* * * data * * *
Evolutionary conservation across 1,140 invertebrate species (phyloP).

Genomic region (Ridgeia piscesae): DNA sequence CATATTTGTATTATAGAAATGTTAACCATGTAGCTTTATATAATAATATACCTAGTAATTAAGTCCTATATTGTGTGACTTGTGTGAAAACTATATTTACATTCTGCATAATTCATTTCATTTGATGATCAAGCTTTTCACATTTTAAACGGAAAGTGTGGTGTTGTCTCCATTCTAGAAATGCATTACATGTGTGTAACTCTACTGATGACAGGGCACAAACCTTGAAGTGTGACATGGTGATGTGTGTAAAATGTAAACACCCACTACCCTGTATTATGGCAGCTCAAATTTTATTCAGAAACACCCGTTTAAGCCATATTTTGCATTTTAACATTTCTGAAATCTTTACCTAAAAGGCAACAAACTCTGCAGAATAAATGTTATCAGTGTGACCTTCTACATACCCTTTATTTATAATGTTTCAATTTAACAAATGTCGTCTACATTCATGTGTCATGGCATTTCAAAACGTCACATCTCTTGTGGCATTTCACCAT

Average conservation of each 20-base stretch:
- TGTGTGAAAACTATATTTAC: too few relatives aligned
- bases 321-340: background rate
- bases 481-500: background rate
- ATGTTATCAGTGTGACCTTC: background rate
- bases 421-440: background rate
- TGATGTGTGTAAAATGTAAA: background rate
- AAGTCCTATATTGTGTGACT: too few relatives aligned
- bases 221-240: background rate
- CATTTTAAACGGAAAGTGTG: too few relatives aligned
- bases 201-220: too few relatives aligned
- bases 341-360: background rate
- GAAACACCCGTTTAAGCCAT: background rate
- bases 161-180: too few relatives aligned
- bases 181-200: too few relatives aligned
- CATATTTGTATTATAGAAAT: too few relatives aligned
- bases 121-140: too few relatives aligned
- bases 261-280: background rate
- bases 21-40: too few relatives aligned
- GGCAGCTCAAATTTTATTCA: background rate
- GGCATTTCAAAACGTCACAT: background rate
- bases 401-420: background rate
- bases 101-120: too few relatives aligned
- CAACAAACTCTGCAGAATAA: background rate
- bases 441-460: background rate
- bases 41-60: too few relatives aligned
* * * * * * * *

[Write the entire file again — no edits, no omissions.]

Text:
Evolutionary conservation across 1,140 invertebrate species (phyloP).

Genomic region (Ridgeia piscesae): DNA sequence CATATTTGTATTATAGAAATGTTAACCATGTAGCTTTATATAATAATATACCTAGTAATTAAGTCCTATATTGTGTGACTTGTGTGAAAACTATATTTACATTCTGCATAATTCATTTCATTTGATGATCAAGCTTTTCACATTTTAAACGGAAAGTGTGGTGTTGTCTCCATTCTAGAAATGCATTACATGTGTGTAACTCTACTGATGACAGGGCACAAACCTTGAAGTGTGACATGGTGATGTGTGTAAAATGTAAACACCCACTACCCTGTATTATGGCAGCTCAAATTTTATTCAGAAACACCCGTTTAAGCCATATTTTGCATTTTAACATTTCTGAAATCTTTACCTAAAAGGCAACAAACTCTGCAGAATAAATGTTATCAGTGTGACCTTCTACATACCCTTTATTTATAATGTTTCAATTTAACAAATGTCGTCTACATTCATGTGTCATGGCATTTCAAAACGTCACATCTCTTGTGGCATTTCACCAT

Average conservation of each 20-base stretch:
- TGTGTGAAAACTATATTTAC: too few relatives aligned
- bases 321-340: background rate
- bases 481-500: background rate
- ATGTTATCAGTGTGACCTTC: background rate
- bases 421-440: background rate
- TGATGTGTGTAAAATGTAAA: background rate
- AAGTCCTATATTGTGTGACT: too few relatives aligned
- bases 221-240: background rate
- CATTTTAAACGGAAAGTGTG: too few relatives aligned
- bases 201-220: too few relatives aligned
- bases 341-360: background rate
- GAAACACCCGTTTAAGCCAT: background rate
- bases 161-180: too few relatives aligned
- bases 181-200: too few relatives aligned
- CATATTTGTATTATAGAAAT: too few relatives aligned
- bases 121-140: too few relatives aligned
- bases 261-280: background rate
- bases 21-40: too few relatives aligned
- GGCAGCTCAAATTTTATTCA: background rate
- GGCATTTCAAAACGTCACAT: background rate
- bases 401-420: background rate
- bases 101-120: too few relatives aligned
- CAACAAACTCTGCAGAATAA: background rate
- bases 441-460: background rate
- bases 41-60: too few relatives aligned